An American Summer: Love and Death in Chicago by Alex Kotlowitz. Over the past twenty years in Chicago, 14,033 people have been killed and another roughly 60,000 wounded by gunfire. What does that do to the spirit of individuals and community? Drawing on his decades of experience, Alex Kotlowitz set out to chronicle one summer in the city, writing of individuals who have emerged from the violence and whose stories capture the capacity--and the breaking point--of the human heart and soul.

Save Me the Plums by Ruth Reichl. This wonderful memoir by the former and last Editor in Chief of Gourmet takes the reader behind-the-scenes at the workings of the magazine. This book tells the story of the moment restaurants became an important part of popular culture, when chef’s became stars, a time when the rise of the farm-to-table movement changed the way we eat. Reichl’s poignant and hilarious account brings into this world and takes us along on her journey of what it took to bring Gourmet Magazine back to life.

Dopesick: Dealers, Doctors, and the Drug Company that Addicted America by Beth Macy. Beth Macy takes us into the epicenter of America's twenty-plus year struggle with opioid addiction. From distressed small communities in Central Appalachia to wealthy suburbs; from disparate cities to once-idyllic farm towns; it's a heartbreaking trajectory that illustrates how this national crisis has persisted for so long and become so firmly entrenched.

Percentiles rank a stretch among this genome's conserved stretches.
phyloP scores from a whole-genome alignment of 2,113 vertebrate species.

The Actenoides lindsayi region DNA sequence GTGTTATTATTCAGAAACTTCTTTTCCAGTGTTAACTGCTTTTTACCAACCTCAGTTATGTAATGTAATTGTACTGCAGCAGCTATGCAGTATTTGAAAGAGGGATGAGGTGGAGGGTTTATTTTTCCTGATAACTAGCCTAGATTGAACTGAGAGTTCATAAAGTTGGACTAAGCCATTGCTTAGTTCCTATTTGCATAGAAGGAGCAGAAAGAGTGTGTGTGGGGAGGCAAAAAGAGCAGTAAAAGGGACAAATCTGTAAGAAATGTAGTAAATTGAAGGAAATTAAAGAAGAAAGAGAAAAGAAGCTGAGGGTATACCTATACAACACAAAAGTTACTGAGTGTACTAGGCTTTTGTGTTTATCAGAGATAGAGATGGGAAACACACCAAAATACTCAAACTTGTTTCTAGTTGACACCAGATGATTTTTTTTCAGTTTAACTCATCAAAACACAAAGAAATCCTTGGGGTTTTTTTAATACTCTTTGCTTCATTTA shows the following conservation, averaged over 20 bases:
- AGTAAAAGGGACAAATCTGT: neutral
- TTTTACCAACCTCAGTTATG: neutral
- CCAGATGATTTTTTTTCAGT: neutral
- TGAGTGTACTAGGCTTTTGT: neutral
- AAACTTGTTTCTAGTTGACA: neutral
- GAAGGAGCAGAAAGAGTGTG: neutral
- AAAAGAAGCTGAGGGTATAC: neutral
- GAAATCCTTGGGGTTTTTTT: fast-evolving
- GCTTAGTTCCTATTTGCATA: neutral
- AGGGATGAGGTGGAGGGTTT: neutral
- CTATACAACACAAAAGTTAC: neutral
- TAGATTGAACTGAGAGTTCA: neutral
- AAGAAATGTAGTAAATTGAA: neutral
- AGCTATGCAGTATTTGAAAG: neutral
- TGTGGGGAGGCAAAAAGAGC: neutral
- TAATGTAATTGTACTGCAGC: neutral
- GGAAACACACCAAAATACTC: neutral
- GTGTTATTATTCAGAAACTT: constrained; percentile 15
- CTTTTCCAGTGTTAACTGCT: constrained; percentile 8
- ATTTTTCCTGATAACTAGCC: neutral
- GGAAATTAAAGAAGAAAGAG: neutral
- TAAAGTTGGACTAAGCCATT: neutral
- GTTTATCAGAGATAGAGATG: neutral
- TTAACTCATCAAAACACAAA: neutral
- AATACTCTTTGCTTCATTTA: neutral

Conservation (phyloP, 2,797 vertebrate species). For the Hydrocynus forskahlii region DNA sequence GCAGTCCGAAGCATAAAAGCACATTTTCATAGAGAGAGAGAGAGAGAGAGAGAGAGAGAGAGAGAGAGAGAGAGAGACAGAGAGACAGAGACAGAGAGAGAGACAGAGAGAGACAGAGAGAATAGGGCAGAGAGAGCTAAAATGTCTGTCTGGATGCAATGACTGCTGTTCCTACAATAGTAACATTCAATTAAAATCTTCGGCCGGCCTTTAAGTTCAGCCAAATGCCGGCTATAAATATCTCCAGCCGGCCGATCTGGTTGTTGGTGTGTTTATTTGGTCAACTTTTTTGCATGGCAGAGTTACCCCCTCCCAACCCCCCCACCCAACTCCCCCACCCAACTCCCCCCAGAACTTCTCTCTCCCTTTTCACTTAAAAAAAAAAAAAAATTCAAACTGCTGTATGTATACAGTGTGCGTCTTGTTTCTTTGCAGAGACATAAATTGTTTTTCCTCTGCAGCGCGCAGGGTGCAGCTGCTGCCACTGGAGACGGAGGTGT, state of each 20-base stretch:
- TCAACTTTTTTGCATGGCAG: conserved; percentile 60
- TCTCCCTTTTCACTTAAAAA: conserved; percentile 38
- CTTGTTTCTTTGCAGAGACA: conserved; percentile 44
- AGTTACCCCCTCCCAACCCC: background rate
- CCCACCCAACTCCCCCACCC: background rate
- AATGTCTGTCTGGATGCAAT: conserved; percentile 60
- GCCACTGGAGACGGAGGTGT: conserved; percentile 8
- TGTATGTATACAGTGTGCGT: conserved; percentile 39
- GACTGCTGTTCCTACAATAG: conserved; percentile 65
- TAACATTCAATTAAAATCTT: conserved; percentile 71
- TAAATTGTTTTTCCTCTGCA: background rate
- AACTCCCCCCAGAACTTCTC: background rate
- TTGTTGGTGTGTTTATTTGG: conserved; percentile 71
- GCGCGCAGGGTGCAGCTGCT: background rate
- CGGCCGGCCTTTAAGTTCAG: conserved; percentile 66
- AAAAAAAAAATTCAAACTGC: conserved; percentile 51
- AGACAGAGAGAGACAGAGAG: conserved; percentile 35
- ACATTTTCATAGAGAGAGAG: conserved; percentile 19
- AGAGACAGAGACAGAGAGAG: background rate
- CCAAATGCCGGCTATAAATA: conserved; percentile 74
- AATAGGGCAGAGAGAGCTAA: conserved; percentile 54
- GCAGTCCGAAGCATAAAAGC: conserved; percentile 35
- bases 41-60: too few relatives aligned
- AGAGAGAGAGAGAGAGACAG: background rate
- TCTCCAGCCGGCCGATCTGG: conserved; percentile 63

Bad Blood: Secrets and Lies in a Silicon Valley Startup by John Carreyrou. Elizabeth Holmes, was feted as a biomedical version of Steve Jobs or Bill Gates, a wunderkind college dropout who would make blood testing as convenient as the iPhone. The lab was a fake. The devices weren’t close to being workable. Big investors shelled out over $900 million in her company. This is the story the prizewinning Wall Street Journal reporter John Carreyrou tells virtually to perfection.

Honeybee Hotel: The Waldorf Astoria's Rooftop Garden and the Heart of NYC by Leslie Day. The tale of Honeybee Hotel begins over one hundred years ago, with the Astor family and the birth of the iconic Manhattan landmark, the magnificent Waldorf Astoria. In those early days the posh art deco masterpiece had its own rooftop garden for guests to enjoy. Fast-forward to the turn of the twenty-first century, and we meet executive chef David Garcelon, the creative genius behind the idea of restoring the celebrated rooftop garden. His vision included six hives containing some 300,000 honeybees, which would provide a unique flavor for his restaurant’s culinary masterpieces. 

Nanaville: Adventures in Grandparenting by Anna Quindlen. This little book is full of wisdom, wit, and insight, celebrating the love and joy of being a grandmother.  Pulitzer Prize–winning columnist and bestselling author Quindlen often writes on the joys and challenges of family, motherhood and modern life.  Now she is a grandmother and she offers insights into this new role: no longer mother and decision maker but secondary character and support to the parents of her grandson. 

Furious Hours: Murder, Fraud, and the Last Trial of Harper Lee by Casey Cep. The stunning story of an Alabama serial killer and the true-crime book that Harper Lee worked on obsessively in the years after To Kill a Mockingbird.